Arduino gets 3G connectivity and pushes the Internet of Things to reality
May 09, 2012
The new 3G/GPRS module released by Libelium allows any Arduino in the world to connect to high speed mobile networks, enabling real connectivity and mobility for any object to be part of the Internet of Things.
Just one week after releasing the document “50 Sensor Applications for a Smarter
World” Libelium launches the first 3G module for the Arduino platform. The new module which works under a "plug and play" philosophy makes any of the half million plus Arduinos spread over the world accessible everywhere and at any time.
The new module for Arduino has been designed by Cooking Hacks - the open hardware division inside Libelium - and shares the same open hardware and open source philosophy of Arduino. "We want Arduino community to be able to learn and improve this new design, for this reason we have made public the schematics and source code libraries of the module" explains Libelium's CTO, David Gascón.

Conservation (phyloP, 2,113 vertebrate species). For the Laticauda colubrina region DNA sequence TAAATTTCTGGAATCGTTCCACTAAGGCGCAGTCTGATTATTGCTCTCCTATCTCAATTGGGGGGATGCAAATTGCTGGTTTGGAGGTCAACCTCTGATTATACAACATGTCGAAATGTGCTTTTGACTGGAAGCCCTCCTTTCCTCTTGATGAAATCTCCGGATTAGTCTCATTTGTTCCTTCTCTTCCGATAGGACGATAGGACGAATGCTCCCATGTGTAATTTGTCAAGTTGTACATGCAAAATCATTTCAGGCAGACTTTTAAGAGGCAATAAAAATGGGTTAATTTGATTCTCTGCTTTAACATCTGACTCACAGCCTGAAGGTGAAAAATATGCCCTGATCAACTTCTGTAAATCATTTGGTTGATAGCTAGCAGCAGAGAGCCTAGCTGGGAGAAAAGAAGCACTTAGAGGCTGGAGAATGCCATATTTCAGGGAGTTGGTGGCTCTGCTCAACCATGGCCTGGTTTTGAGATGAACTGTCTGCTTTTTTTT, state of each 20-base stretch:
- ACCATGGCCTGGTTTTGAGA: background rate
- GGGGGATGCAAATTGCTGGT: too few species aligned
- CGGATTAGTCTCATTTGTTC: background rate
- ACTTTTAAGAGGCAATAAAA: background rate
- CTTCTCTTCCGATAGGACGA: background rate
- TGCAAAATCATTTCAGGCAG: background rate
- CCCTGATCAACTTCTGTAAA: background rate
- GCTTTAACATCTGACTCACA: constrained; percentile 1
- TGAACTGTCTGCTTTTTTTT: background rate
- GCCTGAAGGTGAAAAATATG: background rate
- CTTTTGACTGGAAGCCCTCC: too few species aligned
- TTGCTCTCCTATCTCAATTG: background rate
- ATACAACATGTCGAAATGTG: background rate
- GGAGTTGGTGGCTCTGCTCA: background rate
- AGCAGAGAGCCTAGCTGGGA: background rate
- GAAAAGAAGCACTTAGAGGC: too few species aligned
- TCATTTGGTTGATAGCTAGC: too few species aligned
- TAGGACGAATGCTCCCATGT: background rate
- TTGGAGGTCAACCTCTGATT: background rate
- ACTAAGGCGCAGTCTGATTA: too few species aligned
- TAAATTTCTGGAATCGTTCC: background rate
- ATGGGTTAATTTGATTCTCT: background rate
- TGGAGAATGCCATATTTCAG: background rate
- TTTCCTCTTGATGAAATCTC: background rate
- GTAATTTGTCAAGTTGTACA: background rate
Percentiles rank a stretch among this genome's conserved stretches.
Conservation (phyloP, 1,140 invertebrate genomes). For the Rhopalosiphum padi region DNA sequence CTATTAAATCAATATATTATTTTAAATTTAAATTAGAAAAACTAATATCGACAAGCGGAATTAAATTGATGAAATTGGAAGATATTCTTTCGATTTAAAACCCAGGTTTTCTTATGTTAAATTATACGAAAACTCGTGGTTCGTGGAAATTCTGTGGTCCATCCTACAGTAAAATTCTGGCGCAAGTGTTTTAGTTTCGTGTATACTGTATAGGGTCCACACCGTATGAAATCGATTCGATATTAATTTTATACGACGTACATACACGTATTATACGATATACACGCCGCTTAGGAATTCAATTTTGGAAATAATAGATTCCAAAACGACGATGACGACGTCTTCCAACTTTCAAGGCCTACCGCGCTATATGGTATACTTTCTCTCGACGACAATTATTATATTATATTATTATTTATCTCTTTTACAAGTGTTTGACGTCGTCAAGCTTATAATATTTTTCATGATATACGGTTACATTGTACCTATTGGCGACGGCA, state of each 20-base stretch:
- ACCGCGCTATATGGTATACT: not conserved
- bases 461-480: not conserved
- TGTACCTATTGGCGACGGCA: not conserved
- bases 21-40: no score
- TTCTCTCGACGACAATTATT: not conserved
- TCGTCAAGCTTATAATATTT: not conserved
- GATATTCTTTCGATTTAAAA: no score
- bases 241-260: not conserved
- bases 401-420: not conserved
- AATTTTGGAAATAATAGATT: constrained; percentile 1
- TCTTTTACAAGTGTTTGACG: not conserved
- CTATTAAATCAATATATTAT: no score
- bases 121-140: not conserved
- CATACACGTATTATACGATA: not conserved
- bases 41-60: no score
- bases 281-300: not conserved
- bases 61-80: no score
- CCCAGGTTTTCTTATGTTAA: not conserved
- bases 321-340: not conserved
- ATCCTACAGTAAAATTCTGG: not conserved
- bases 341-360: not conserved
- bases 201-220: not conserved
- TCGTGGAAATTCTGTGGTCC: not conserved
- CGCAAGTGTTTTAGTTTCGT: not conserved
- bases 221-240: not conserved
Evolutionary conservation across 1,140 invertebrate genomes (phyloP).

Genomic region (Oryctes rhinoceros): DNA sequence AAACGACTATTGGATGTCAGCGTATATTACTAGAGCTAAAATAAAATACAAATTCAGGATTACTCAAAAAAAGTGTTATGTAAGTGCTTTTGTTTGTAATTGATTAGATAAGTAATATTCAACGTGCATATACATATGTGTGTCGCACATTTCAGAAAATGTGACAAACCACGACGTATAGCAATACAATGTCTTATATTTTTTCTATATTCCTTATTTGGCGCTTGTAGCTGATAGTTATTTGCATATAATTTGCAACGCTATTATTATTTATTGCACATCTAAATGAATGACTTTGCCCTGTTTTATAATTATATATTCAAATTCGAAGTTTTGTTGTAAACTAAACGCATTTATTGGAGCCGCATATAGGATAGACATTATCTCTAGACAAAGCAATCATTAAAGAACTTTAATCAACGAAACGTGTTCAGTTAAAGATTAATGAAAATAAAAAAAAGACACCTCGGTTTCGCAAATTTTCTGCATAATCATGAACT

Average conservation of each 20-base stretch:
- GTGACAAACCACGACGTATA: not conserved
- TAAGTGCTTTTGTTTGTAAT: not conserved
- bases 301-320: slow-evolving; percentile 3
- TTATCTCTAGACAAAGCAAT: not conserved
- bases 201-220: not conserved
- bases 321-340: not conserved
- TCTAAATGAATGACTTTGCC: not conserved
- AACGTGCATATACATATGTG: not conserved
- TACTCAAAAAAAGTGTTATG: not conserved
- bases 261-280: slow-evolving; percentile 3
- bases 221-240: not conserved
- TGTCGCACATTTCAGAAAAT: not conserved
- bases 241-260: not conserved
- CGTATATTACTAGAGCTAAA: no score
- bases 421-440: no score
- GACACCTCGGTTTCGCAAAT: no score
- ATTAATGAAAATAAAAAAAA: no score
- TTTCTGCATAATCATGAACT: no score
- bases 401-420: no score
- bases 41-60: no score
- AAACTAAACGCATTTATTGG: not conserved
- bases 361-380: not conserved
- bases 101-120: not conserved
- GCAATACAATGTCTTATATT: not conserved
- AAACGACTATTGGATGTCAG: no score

The new 3G shield for Arduino enables connectivity to high speed WCDMA and HSPA cellular networks allowing transfers up to 7.2Mbps (20 times faster than with GPRS technology). The module also counts with an internal GPS that enables the location of any Arduino both outdoors and indoors, combining standard positioning data from satellites with mobile cell triangulation in the assisted mobile mode (A-GPS).
The new Arduino 3G module also includes a small camera for video recording in high resolution and a complete audio interface that enables Arduino to run with all the functionalities of a smartphone device.
The new communication module is specially oriented to work with web servers implementing all the functions that simplify transfer of the information to the Internet. "Now every Arduino will be able to make HTTP and HTTPS (secure) connections, downloading and uploading content to any web server in the Cloud using high speed 3G networks" adds David Gascón, the Libelium's CTO.
During the past years Cooking Hacks has been an active part in the design of new modules and shields for Arduino, from the famous "Arduino XBee shield" -released in 2007- (that enabled thousands of Arduino to use the ZigBee protocol) to the "Radiation Sensor Board" which allowed Arduino users in Japan measure the radiation levels after the Fukushima disaster last year.
For more information about the new 3G/GPRS module for Arduino go to: